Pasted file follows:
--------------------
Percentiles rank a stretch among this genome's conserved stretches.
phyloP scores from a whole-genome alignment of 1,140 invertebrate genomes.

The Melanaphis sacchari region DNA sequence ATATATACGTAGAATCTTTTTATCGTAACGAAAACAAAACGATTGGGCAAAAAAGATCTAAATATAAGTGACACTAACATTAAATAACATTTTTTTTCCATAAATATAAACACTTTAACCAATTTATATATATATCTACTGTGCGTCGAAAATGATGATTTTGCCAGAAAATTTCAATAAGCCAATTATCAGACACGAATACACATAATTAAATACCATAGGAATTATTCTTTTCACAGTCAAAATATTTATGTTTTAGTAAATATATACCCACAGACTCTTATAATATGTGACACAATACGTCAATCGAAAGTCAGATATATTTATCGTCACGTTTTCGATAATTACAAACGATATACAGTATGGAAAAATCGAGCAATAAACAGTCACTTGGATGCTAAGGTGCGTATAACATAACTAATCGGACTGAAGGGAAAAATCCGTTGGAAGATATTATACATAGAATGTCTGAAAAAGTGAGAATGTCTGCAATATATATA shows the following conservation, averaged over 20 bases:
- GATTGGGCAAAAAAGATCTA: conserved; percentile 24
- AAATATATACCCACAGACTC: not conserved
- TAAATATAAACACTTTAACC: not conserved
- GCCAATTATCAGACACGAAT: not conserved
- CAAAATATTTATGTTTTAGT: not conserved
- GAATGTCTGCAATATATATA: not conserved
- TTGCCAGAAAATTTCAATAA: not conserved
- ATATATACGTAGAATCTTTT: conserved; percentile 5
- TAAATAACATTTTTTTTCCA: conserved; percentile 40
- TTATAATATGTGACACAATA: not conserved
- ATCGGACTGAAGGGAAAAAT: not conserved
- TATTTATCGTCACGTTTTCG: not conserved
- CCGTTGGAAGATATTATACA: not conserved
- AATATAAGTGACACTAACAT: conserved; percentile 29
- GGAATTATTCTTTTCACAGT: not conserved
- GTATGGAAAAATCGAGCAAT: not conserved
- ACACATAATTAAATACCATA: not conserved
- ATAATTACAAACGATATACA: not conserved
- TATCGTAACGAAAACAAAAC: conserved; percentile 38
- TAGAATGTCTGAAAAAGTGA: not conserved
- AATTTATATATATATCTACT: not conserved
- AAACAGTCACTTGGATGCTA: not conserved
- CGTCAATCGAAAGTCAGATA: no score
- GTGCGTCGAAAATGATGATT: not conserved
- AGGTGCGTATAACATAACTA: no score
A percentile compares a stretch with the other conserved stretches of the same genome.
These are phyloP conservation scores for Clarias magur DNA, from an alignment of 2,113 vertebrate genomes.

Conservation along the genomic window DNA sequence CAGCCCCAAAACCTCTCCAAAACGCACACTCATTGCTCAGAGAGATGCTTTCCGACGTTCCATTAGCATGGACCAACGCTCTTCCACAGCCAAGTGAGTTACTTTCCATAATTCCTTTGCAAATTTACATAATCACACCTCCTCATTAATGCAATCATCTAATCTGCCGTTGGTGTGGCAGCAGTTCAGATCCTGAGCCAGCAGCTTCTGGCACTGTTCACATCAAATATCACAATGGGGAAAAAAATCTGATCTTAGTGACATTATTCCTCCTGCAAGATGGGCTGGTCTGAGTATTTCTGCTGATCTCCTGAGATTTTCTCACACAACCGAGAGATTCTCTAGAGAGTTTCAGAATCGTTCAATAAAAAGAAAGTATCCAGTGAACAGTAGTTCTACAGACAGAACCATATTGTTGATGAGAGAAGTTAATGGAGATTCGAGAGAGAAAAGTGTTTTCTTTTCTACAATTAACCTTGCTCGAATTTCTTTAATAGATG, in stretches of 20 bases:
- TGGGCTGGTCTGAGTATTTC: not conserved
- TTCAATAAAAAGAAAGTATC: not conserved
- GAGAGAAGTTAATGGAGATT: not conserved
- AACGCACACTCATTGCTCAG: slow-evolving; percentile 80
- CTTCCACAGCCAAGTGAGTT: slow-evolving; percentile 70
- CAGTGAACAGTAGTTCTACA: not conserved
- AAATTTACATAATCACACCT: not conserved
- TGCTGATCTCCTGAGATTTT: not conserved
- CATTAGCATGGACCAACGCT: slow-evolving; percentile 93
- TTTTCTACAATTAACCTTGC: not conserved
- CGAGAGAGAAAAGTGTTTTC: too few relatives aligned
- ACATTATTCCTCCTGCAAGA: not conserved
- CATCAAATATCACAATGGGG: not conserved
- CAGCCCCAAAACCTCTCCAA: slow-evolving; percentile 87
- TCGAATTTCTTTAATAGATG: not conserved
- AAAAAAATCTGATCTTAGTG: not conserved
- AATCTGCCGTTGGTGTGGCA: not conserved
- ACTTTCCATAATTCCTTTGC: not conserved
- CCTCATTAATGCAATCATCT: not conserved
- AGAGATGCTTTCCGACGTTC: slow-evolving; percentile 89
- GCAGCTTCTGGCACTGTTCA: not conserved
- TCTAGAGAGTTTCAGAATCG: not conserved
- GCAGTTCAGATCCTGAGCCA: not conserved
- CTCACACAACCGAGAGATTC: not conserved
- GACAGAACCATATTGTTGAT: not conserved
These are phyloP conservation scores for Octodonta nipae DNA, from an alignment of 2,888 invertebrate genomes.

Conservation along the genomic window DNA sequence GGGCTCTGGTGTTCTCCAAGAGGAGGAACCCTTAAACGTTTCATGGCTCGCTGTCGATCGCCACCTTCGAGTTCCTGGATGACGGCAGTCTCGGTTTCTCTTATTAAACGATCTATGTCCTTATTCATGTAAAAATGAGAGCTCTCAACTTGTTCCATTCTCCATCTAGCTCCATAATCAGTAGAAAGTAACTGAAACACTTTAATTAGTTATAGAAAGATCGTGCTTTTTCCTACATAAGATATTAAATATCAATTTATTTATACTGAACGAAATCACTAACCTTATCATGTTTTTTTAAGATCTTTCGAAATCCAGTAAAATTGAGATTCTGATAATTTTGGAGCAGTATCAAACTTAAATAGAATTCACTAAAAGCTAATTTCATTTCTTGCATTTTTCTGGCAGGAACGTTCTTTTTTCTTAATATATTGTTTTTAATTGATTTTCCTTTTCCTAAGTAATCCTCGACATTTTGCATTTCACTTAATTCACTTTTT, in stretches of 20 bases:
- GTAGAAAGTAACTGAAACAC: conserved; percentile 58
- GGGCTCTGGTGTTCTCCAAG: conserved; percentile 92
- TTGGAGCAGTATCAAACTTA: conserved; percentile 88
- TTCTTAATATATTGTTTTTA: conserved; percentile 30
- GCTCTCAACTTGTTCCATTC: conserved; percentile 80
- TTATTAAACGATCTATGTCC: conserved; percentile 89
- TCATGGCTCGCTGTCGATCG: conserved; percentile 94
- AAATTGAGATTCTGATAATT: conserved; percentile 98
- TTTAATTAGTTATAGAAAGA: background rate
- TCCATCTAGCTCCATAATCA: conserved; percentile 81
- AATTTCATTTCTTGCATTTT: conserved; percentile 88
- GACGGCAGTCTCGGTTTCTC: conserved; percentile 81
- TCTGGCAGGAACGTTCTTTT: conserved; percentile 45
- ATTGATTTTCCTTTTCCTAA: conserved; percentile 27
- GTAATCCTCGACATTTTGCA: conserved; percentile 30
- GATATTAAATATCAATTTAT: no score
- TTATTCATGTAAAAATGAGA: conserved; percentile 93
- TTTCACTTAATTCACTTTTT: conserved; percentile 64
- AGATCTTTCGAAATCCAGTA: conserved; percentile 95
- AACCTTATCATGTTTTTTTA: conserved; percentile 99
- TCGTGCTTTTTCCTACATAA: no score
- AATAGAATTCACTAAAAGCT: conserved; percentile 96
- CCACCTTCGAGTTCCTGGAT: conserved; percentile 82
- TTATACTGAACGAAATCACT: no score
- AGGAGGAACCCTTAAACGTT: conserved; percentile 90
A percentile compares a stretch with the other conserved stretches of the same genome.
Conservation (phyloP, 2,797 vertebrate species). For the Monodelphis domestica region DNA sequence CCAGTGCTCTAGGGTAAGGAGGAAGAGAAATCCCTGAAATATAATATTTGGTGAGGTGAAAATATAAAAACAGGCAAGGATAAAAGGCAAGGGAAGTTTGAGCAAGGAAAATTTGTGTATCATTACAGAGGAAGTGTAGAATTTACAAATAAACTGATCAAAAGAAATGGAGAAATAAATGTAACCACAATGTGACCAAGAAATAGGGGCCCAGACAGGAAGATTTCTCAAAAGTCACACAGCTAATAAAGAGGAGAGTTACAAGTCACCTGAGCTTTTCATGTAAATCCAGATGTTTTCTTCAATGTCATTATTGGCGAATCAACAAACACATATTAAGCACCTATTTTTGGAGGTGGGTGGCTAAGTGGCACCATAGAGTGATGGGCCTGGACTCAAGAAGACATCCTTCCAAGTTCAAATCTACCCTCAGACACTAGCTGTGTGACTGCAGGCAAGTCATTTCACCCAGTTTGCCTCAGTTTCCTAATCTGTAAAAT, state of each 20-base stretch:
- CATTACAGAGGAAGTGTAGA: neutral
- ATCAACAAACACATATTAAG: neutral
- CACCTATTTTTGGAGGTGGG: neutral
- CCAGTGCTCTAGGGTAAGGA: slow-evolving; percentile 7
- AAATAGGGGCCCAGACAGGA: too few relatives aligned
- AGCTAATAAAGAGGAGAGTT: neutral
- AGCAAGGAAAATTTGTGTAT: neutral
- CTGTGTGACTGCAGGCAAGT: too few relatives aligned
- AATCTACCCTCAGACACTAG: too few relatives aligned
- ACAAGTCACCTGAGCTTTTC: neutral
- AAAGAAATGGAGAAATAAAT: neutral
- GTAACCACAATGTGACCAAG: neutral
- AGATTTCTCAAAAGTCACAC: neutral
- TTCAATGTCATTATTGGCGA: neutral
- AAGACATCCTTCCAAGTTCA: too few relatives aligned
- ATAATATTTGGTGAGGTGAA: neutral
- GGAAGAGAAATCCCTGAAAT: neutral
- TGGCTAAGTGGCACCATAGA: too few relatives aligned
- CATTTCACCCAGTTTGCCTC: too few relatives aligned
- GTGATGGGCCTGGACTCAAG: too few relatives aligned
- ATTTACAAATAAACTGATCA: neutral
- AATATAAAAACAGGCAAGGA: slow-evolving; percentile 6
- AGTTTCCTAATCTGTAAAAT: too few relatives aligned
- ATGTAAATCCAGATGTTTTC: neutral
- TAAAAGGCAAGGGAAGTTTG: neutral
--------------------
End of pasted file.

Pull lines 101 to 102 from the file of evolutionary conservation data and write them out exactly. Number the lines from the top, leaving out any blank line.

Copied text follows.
- ATAATATTTGGTGAGGTGAA: neutral
- GGAAGAGAAATCCCTGAAAT: neutral